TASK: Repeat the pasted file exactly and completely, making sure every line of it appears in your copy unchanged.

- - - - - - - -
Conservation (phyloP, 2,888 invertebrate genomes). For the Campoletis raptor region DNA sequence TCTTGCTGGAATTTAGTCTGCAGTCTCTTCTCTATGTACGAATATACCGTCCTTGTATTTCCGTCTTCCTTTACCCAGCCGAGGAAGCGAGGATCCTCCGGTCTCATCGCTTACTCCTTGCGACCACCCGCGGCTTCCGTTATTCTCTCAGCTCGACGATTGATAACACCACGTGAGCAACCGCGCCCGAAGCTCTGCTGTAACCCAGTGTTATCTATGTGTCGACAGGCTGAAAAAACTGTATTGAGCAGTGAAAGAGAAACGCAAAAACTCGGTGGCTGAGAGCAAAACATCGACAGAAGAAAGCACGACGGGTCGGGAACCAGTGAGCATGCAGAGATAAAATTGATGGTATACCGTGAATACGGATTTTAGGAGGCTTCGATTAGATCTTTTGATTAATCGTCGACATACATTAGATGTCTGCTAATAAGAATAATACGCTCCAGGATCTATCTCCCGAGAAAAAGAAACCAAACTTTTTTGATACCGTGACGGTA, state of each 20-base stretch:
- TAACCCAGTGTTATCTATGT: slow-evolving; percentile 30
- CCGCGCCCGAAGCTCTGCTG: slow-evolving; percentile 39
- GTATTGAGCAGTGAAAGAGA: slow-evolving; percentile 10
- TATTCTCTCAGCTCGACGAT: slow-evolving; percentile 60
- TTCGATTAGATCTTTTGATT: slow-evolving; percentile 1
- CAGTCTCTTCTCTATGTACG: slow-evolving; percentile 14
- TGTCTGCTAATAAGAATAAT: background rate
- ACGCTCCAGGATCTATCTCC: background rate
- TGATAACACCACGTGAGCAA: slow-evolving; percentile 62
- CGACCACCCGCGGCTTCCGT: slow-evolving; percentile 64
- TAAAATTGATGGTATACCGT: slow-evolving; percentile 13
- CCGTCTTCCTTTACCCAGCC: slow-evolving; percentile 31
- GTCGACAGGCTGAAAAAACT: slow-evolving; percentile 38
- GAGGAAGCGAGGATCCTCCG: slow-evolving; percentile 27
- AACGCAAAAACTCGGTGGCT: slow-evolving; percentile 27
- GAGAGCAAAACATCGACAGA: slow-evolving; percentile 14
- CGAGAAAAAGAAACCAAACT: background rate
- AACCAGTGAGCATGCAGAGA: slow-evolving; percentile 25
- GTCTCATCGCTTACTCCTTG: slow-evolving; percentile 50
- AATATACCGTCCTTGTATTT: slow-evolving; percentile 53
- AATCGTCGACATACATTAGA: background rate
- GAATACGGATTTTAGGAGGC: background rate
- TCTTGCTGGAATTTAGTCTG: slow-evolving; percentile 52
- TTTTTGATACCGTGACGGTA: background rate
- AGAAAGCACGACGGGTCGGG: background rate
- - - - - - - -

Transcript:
Conservation (phyloP, 2,888 invertebrate genomes). For the Campoletis raptor region DNA sequence TCTTGCTGGAATTTAGTCTGCAGTCTCTTCTCTATGTACGAATATACCGTCCTTGTATTTCCGTCTTCCTTTACCCAGCCGAGGAAGCGAGGATCCTCCGGTCTCATCGCTTACTCCTTGCGACCACCCGCGGCTTCCGTTATTCTCTCAGCTCGACGATTGATAACACCACGTGAGCAACCGCGCCCGAAGCTCTGCTGTAACCCAGTGTTATCTATGTGTCGACAGGCTGAAAAAACTGTATTGAGCAGTGAAAGAGAAACGCAAAAACTCGGTGGCTGAGAGCAAAACATCGACAGAAGAAAGCACGACGGGTCGGGAACCAGTGAGCATGCAGAGATAAAATTGATGGTATACCGTGAATACGGATTTTAGGAGGCTTCGATTAGATCTTTTGATTAATCGTCGACATACATTAGATGTCTGCTAATAAGAATAATACGCTCCAGGATCTATCTCCCGAGAAAAAGAAACCAAACTTTTTTGATACCGTGACGGTA, state of each 20-base stretch:
- TAACCCAGTGTTATCTATGT: slow-evolving; percentile 30
- CCGCGCCCGAAGCTCTGCTG: slow-evolving; percentile 39
- GTATTGAGCAGTGAAAGAGA: slow-evolving; percentile 10
- TATTCTCTCAGCTCGACGAT: slow-evolving; percentile 60
- TTCGATTAGATCTTTTGATT: slow-evolving; percentile 1
- CAGTCTCTTCTCTATGTACG: slow-evolving; percentile 14
- TGTCTGCTAATAAGAATAAT: background rate
- ACGCTCCAGGATCTATCTCC: background rate
- TGATAACACCACGTGAGCAA: slow-evolving; percentile 62
- CGACCACCCGCGGCTTCCGT: slow-evolving; percentile 64
- TAAAATTGATGGTATACCGT: slow-evolving; percentile 13
- CCGTCTTCCTTTACCCAGCC: slow-evolving; percentile 31
- GTCGACAGGCTGAAAAAACT: slow-evolving; percentile 38
- GAGGAAGCGAGGATCCTCCG: slow-evolving; percentile 27
- AACGCAAAAACTCGGTGGCT: slow-evolving; percentile 27
- GAGAGCAAAACATCGACAGA: slow-evolving; percentile 14
- CGAGAAAAAGAAACCAAACT: background rate
- AACCAGTGAGCATGCAGAGA: slow-evolving; percentile 25
- GTCTCATCGCTTACTCCTTG: slow-evolving; percentile 50
- AATATACCGTCCTTGTATTT: slow-evolving; percentile 53
- AATCGTCGACATACATTAGA: background rate
- GAATACGGATTTTAGGAGGC: background rate
- TCTTGCTGGAATTTAGTCTG: slow-evolving; percentile 52
- TTTTTGATACCGTGACGGTA: background rate
- AGAAAGCACGACGGGTCGGG: background rate